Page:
In this work, we performed analytical modeling of electrical filter effects on the Q-factor of the data streams and evaluated them through numerical simulation. At the first stage, we removed the SOA and optical filter. The effect of the electrical filter was considered on the received rectangular bit pattern. Then it was extended to investigate the electrical filter effects on the amplified bit pattern while SOA operated at the nonlinear regime. The numerical simulation of the filter effect on the data pattern and eye diagram of the rectangular signal is depicted in Figure 12. Applying the filter shapes the signal and affects the power of bits zero. Taking into account these facts, the effect of a Gaussian filter on signal quality was investigated. The performance of the Gaussian filter has also been compared with other conventional filters such as Super Gaussian and Raised Cosine (RC) filter. At the receiver input, an electrical Gaussian filter is included, where its 3-dB bandwidth is set to a frequency of 75% of the transmission data rate. The impulse response for the low-pass Gaussian filter, using Gaussian function, is defined as [45]:

Figure 12.

(a) Simulated filter effect on rectangular data pattern, (b) eye diagram of unfiltered signal, and (c) filtered by G1. Arrows show normalized filter value at the end of the duration of the bit one (0.5) and in the sampling instant of the bit zero (0.062). ISI effect on bit zero is marked with a square.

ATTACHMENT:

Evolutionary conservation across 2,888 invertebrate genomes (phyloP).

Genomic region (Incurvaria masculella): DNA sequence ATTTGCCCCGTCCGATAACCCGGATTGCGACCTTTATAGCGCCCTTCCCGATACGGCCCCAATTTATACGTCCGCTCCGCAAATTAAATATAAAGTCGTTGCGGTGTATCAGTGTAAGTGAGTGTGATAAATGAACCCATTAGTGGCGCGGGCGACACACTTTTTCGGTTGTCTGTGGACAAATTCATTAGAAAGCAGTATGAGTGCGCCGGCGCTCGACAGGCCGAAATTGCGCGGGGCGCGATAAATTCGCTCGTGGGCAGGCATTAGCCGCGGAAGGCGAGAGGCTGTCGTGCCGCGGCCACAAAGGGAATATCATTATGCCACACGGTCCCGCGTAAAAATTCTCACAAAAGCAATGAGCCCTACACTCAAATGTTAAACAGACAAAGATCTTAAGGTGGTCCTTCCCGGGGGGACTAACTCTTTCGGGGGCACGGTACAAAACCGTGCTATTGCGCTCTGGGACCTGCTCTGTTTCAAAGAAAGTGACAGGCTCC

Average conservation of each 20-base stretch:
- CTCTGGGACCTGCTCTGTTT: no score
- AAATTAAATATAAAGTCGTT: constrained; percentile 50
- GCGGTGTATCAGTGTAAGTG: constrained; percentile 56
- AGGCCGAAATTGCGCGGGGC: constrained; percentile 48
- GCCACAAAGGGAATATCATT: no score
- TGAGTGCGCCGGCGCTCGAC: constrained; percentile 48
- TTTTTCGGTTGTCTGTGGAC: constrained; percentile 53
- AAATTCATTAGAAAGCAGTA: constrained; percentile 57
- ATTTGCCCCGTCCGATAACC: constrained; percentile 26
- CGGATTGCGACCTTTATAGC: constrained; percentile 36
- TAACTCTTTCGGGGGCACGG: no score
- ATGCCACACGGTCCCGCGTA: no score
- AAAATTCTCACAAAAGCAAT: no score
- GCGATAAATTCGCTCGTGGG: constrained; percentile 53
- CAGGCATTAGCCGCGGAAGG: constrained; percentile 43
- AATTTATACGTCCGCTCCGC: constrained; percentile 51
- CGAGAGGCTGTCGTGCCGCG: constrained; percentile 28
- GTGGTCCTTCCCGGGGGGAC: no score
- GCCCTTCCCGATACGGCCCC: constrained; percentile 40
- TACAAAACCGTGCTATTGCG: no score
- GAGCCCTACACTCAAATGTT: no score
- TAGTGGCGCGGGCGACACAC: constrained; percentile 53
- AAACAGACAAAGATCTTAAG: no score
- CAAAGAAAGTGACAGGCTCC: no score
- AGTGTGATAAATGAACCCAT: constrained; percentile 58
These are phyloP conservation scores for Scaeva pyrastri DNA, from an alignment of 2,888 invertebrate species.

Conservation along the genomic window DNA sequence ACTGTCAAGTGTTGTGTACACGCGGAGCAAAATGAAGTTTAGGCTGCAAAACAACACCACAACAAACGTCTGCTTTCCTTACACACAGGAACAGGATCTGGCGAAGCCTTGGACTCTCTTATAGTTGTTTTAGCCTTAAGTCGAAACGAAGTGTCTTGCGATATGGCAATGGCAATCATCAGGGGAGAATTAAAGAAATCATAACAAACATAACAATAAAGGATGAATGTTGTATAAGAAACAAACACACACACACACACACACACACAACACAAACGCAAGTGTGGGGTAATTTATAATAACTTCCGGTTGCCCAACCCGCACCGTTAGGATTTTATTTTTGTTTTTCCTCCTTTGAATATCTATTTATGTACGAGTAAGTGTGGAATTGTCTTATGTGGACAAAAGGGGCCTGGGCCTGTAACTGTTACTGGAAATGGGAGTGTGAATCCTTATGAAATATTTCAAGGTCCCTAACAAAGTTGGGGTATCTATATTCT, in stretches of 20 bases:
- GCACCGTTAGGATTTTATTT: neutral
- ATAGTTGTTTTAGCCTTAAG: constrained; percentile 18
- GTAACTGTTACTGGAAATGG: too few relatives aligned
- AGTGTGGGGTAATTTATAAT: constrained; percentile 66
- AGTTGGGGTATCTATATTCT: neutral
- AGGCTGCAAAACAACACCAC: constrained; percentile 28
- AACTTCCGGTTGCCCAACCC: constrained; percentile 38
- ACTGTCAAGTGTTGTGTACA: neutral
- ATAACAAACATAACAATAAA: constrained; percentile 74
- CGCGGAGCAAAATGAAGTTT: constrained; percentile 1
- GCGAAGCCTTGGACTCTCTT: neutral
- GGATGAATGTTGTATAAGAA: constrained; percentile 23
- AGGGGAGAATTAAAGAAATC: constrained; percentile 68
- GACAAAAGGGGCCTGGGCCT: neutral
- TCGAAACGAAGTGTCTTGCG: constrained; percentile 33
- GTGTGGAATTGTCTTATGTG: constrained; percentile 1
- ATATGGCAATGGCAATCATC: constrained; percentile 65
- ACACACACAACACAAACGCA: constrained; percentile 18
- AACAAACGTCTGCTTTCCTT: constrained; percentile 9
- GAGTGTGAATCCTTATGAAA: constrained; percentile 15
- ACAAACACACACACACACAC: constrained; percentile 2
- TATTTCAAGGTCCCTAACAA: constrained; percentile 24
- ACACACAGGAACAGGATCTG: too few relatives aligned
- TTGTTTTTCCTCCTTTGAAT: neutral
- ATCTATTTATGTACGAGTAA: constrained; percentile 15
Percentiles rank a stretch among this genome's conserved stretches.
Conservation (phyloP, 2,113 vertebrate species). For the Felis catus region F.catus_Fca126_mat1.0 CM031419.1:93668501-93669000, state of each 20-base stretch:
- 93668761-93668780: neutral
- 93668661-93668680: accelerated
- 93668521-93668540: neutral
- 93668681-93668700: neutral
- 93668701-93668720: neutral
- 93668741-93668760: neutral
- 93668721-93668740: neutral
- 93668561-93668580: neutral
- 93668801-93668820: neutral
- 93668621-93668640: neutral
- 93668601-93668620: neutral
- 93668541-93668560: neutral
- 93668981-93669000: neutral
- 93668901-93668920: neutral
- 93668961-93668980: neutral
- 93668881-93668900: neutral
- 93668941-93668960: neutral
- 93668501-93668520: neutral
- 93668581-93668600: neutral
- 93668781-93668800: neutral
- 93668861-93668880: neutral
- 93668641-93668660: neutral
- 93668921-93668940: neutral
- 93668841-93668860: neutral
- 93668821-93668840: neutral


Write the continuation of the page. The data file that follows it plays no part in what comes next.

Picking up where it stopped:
where σ is the filter bandwidth, and it can define based on the bit time σ=αTb, and m is the filter order. Where m = 1 refers to the Gaussian filter, m > 1 refers to the Super Gaussian filter. Applying a first-order Gaussian filter (G1) on the rectangular data stream, which would be applied to each symbol, makes each rectangular symbol becomes Gaussian-like. For the sake of simplicity, we normalized the signal power to unity. In this case, the normalized filter value (F) on the adjacent bit, when the bit is zero, can be calculated by taking the assumption of the filter value at the end of the duration of the preceding bit one be equal to 1/2, marked by a filled circle in Figure 12a. Considering the time interval from the second half of bit one to the first half of bit zero, the impulse response at Tb/2 would be htTb/2=1/2, using Eq. (25) the α, and subsequently, the filter bandwidth σ=0.42Tb is obtained. The value of this filter in the sampling instant of the adjacent bit zero is FG1 = 0.062, marked by an empty circle in Figure 12a. We must notice that this filter value is valid when there is no Inter Symbol Interference (ISI) between two consecutive bits. The electrical filter can induce the ISI, where the bit gets smoothed out, and its energy spills over into the adjacent bits. The ISI causes a severe filter effect on bits zero and modifies the filter value on that, as it is shown in Figure 12a marked with a square. However, we demonstrate that using the filter value in the non-ISI case is enough to have a good estimation for the Q-factor. Figure 12a shows that one-level bits have different values. The reason for that can be found in the filter bandwidth. Implementing the same procedure, filter values at the adjacent bit sampling time for the second-order Gaussian (G2) and Raised cosine (RC) filters are FG2 = 0.183 and FRC = 0.001, respectively. The impulse response of the low-pass RC filter [46] is given by: